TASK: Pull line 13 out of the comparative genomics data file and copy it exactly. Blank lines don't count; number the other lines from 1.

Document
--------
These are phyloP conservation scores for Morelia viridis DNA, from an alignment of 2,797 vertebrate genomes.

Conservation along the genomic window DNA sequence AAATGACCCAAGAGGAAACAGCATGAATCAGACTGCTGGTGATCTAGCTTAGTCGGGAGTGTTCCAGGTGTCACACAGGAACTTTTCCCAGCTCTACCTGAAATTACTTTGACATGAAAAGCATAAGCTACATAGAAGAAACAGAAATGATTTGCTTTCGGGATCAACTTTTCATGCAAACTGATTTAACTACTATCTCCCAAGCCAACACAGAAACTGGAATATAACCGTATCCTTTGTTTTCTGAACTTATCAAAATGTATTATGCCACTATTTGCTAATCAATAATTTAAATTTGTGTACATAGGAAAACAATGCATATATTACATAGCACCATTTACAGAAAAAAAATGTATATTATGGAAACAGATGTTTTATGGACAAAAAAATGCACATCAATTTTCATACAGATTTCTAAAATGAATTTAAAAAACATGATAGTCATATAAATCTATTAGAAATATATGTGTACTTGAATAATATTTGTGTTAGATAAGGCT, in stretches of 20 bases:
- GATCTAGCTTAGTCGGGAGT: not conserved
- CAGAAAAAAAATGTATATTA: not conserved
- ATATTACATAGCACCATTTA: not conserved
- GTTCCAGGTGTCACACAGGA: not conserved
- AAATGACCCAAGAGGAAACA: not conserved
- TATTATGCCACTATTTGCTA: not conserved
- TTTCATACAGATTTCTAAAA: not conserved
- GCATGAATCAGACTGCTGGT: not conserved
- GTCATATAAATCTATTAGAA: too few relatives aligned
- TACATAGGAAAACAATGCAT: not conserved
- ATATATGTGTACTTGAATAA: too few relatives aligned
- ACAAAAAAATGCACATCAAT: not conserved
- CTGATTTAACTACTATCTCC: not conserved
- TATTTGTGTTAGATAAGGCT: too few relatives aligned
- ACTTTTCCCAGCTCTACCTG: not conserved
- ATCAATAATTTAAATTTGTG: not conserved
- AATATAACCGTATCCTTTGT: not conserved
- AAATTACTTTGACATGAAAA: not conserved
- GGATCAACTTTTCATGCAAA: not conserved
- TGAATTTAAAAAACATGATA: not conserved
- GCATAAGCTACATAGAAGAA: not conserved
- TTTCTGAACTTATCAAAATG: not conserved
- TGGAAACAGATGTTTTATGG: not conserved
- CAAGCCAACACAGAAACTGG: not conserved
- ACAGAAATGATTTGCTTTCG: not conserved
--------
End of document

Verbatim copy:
- ATATATGTGTACTTGAATAA: too few relatives aligned